Tag Archives: $9.99

Real Racing 2 HD Review: Live your Childhood Dream

It’s in the movies, it’s in common culture; it’s everywhere: every kid wants to become some sort of driver some day.

Kids and adults, especially males, love cars.  That’s just the way the world revolves, and for me personally, driving a Lamborghini of any kind or a Ferrari would be a dream come true.

And I’m that much closer to reaching my dream, thanks to the efforts of Firemint and Real Racing 2 HD.

Packed with all of the features included in the iPhone version, I wouldn’t say it’s too huge of a difference.  One feature that was just released—HDMI output to play on your TV—is one that I haven’t tried out due to the fact that I don’t have an HDMI cord, but it’s one of the extra features included in this fullscreen iPad version.

Other than that, if you already have the iPhone/iPod touch version, you’re buying into the enlarged and absolutely gorgeous visuals.  It feels like I’m actually driving a car when in the cockpit view, and honestly, this is the most realistic racing will every get on the iPad.

Am I exaggerating?  Sure.  But this is one heck of a game that if you missed it on the smaller devices, the iPad version is the way to go.  The quality is unrivaled, the content is plenty, and for $9.99, I doubt anyone will be disappointed.

Likes

Graphics: One thing that makes the iPad the iPad is its larger screen, which brings about some crazy visuals.  The immersive environment really brings you into the game much more than any iPhone ever will, and it feels a lot more freer and open than the iPhone version.  As a stand alone iPad app — without comparing it to the iPhone app — this is the best looking iPad app to date.  Firemint always does a great job on its visuals, and Real Racing 2 HD is no exception.

Content: Looking for an iPad game to last you a good 10-15 hours?  Well here you go.  Easily even 20 hours if you’re into the whole achievement collecting business.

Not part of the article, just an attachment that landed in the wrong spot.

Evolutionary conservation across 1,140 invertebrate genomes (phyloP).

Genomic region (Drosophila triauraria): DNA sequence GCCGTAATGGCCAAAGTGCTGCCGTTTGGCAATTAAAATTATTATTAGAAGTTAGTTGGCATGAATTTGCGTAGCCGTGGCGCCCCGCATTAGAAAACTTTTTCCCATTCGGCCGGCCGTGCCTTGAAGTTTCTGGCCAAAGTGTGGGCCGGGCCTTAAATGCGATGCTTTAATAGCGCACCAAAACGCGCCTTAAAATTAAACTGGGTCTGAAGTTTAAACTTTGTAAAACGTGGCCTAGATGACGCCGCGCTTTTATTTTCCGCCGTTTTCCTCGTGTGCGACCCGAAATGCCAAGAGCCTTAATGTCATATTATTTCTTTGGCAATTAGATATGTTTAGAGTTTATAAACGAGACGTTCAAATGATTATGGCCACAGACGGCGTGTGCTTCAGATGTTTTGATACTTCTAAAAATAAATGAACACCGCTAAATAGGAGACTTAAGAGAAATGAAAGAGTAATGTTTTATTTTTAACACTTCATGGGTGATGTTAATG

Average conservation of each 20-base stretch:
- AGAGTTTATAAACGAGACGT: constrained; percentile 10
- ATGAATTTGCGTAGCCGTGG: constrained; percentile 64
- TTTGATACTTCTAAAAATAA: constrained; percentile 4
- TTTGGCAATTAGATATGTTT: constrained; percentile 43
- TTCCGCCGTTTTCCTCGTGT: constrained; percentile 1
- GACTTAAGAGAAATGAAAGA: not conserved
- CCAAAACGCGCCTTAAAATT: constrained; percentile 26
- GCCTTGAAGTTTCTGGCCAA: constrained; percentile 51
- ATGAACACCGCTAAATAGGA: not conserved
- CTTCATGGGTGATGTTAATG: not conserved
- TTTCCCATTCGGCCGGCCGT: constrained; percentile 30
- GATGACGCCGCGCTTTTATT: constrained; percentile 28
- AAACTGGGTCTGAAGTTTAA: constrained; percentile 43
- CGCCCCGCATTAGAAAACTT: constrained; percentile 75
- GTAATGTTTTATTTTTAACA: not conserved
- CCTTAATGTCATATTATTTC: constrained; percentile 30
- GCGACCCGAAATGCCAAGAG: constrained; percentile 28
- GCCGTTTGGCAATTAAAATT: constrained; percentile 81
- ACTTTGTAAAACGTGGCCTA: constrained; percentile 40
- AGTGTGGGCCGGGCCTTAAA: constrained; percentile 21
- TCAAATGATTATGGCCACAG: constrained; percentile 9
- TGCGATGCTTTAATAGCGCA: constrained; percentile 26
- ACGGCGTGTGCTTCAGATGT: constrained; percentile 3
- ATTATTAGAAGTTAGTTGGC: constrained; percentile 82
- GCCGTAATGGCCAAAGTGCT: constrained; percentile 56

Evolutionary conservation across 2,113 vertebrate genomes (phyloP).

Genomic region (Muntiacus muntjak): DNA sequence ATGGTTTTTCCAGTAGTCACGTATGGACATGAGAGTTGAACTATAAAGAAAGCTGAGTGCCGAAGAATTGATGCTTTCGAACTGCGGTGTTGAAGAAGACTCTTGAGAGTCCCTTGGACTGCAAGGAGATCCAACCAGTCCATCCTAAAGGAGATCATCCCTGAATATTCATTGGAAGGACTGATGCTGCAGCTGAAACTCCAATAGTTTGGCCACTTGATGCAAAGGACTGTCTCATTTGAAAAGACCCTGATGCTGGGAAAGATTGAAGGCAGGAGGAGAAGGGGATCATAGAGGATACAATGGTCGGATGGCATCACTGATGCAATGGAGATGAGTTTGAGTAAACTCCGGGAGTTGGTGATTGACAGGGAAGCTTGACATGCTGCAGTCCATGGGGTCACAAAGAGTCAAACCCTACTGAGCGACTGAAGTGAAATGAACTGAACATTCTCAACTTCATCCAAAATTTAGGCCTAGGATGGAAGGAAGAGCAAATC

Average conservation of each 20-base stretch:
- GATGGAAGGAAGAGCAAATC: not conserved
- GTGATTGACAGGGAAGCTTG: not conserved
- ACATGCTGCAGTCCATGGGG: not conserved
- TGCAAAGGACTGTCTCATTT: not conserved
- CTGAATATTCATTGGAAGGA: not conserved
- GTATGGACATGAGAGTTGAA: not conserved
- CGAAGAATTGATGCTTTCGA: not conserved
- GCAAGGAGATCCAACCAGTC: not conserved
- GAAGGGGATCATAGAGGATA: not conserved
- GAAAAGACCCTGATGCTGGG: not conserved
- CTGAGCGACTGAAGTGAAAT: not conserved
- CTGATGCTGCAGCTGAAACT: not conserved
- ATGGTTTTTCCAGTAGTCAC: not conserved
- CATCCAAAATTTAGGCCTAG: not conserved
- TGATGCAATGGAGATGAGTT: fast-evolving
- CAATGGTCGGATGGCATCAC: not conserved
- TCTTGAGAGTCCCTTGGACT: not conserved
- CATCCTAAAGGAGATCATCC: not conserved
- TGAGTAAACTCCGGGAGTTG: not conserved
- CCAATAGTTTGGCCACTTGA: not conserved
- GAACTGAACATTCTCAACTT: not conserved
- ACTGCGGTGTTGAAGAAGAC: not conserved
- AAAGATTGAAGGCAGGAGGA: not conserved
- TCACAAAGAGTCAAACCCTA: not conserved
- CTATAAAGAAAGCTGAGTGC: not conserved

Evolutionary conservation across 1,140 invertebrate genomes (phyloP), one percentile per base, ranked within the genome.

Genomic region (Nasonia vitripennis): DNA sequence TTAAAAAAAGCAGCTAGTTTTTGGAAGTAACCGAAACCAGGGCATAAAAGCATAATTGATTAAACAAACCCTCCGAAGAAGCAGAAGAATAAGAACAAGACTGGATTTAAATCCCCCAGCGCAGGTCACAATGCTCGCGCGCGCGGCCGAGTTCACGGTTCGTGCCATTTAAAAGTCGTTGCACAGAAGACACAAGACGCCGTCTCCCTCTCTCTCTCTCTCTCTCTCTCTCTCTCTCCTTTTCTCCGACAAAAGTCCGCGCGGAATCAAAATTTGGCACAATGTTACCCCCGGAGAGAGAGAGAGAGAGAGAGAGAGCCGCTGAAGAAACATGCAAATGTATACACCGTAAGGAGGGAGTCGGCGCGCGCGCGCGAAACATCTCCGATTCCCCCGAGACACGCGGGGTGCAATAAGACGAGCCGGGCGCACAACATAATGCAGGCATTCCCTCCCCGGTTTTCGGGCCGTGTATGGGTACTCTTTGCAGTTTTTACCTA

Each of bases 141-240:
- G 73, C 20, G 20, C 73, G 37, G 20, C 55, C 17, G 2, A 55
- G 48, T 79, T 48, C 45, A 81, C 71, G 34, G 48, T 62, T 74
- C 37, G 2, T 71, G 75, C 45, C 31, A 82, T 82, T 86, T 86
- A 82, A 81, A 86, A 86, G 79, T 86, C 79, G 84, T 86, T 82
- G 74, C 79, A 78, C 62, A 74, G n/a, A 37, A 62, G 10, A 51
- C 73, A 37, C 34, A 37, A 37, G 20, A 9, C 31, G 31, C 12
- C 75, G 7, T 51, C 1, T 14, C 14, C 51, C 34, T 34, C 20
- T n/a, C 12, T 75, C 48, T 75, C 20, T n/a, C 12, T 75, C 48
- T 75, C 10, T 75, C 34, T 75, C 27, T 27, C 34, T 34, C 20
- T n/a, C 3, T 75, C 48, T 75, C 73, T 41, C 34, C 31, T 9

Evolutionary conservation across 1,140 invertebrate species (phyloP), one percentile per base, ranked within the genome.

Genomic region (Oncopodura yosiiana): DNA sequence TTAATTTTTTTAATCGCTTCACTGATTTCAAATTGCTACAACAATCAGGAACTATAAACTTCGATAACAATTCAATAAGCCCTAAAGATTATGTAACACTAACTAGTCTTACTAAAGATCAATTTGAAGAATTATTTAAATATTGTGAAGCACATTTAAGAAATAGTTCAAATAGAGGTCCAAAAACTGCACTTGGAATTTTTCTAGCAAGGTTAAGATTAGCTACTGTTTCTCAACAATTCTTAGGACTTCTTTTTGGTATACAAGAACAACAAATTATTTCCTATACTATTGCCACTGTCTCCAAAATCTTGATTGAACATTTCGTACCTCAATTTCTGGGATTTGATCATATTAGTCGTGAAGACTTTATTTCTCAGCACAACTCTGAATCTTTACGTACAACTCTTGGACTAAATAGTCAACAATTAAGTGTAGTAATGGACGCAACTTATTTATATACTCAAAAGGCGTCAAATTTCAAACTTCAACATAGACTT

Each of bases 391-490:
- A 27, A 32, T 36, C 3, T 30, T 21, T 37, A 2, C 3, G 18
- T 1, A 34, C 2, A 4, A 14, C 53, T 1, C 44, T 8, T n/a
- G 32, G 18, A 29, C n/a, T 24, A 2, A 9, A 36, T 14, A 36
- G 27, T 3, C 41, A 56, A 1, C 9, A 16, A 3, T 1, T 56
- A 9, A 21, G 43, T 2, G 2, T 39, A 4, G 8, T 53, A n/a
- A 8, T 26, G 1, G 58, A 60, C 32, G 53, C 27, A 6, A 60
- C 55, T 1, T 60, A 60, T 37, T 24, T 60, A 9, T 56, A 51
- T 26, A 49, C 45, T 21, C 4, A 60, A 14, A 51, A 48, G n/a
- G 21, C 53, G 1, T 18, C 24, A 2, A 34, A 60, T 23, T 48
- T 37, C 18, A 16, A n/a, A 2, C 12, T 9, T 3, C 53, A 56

Controls: Fully-customizable controls topped with the fact that there are more options than I can count makes for quite a racing game.  There aren’t many games that can boast so many different options, and what I like about Firemint’s games is that they cater to my tastes and my “habits”.  There is no other company in the App Store that puts this much attention to even the smallest details, and the fully-customizable controls is a large reason why I absolutely love this game.

Dislikes

iPhone owners beware: For me personally, having already played through the entire iPhone version of the game, playing through the entire campaign didn’t have much appeal.  I still did it for reviewing purposes, but hey, it wasn’t as exhilarating as the first time.  For $9.99, you’re basically buying into the larger screen experience and the immersive environment it brings.  For one, you are definitely not buying any new features or content.

Real Racing 2 HD is unrivaled in the App Store.  There are no racing games like it, and if you’re even remotely into driving, then Real Racing 2 HD is for you.  While people who have already bought the game on the iPhone will have a hard time finding much appeal in this, people who haven’t bought the game yet should definitely check it out on the iPad.  And hey, bigger is better, right?

Real Racing 2 HD was developed by Firemint, and I played through version 1.1 on my iPad 2.  The price is $9.99.


‘Real Racing 2 HD’ Released onto the App Store

Firemint seems to have been hard at work and have finally released the HD version of its popular Real Racing 2.

But before you write it off as “just another HD version”, there seem to have been a lot of improvements from the iPhone version, mainly cosmetic along with iPad 2 optimizations such as full-screen anti-aliasing, fully-modeled vehicle interiors visible through translucent windows, high-detail objects and surfaces and enhanced reflections.

Along with that, Real Racing 2 HD supports the iPad 2’s gyroscope and precision steering, all making up to quite a tantalizing package.